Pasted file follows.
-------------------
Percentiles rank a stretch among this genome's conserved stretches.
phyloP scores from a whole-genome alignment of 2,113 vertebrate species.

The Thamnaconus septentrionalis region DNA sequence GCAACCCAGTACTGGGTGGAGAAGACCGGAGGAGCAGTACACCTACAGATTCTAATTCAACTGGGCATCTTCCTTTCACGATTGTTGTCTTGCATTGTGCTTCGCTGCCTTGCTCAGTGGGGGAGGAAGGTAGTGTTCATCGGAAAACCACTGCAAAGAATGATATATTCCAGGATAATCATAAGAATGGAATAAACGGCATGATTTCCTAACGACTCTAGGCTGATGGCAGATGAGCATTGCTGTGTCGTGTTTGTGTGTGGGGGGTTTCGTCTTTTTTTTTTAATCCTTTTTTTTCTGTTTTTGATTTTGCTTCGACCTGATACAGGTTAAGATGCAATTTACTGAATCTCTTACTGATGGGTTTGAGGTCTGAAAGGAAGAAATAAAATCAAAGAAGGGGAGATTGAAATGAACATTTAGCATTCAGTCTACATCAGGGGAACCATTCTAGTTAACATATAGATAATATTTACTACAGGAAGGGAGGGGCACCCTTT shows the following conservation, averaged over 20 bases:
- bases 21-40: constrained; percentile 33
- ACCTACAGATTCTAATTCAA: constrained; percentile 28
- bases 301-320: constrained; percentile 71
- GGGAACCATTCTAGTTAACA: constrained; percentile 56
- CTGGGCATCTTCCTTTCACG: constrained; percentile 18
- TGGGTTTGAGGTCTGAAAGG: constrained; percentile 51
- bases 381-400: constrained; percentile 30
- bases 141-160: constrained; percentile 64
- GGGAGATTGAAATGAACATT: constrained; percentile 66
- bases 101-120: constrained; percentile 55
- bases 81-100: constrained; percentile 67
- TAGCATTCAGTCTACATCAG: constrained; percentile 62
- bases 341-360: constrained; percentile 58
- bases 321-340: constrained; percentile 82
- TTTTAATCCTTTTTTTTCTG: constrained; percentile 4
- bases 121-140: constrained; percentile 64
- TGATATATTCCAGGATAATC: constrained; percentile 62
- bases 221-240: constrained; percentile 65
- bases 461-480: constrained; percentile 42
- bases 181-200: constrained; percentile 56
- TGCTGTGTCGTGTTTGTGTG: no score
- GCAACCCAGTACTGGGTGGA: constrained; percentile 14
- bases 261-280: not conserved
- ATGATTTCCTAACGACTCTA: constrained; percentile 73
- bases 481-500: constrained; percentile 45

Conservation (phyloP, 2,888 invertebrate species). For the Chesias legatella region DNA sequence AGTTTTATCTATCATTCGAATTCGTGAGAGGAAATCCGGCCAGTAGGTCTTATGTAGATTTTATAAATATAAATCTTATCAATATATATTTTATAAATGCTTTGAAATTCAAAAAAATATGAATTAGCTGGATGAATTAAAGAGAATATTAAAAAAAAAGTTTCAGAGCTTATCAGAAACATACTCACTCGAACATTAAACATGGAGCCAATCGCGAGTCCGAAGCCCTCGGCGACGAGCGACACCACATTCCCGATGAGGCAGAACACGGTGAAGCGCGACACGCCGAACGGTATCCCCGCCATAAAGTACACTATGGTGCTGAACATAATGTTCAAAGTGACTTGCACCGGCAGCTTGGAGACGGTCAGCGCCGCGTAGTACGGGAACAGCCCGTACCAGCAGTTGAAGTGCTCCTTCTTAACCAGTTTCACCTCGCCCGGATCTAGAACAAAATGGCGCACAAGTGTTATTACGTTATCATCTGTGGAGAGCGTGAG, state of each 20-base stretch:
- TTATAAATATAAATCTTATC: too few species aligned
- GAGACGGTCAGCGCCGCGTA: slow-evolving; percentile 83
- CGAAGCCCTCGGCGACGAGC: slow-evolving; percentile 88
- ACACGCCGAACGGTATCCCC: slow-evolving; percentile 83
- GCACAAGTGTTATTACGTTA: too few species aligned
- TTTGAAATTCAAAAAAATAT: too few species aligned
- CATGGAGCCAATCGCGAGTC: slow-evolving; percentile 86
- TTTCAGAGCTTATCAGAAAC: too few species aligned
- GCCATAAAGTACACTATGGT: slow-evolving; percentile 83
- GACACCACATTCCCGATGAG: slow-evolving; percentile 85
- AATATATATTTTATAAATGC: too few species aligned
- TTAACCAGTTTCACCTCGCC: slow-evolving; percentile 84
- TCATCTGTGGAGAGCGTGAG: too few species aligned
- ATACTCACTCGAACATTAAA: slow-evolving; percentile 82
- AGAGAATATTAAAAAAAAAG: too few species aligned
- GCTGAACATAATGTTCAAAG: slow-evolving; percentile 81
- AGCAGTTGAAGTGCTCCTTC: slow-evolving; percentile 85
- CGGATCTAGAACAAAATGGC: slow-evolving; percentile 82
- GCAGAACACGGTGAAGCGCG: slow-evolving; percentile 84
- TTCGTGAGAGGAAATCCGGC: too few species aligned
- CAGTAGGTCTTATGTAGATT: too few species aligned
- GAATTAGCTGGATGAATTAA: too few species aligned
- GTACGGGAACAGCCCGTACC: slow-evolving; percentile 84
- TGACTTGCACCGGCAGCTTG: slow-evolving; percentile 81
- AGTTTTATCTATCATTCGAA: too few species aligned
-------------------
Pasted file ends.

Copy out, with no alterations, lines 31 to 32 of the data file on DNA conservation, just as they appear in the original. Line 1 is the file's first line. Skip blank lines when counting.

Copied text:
- GAGACGGTCAGCGCCGCGTA: slow-evolving; percentile 83
- CGAAGCCCTCGGCGACGAGC: slow-evolving; percentile 88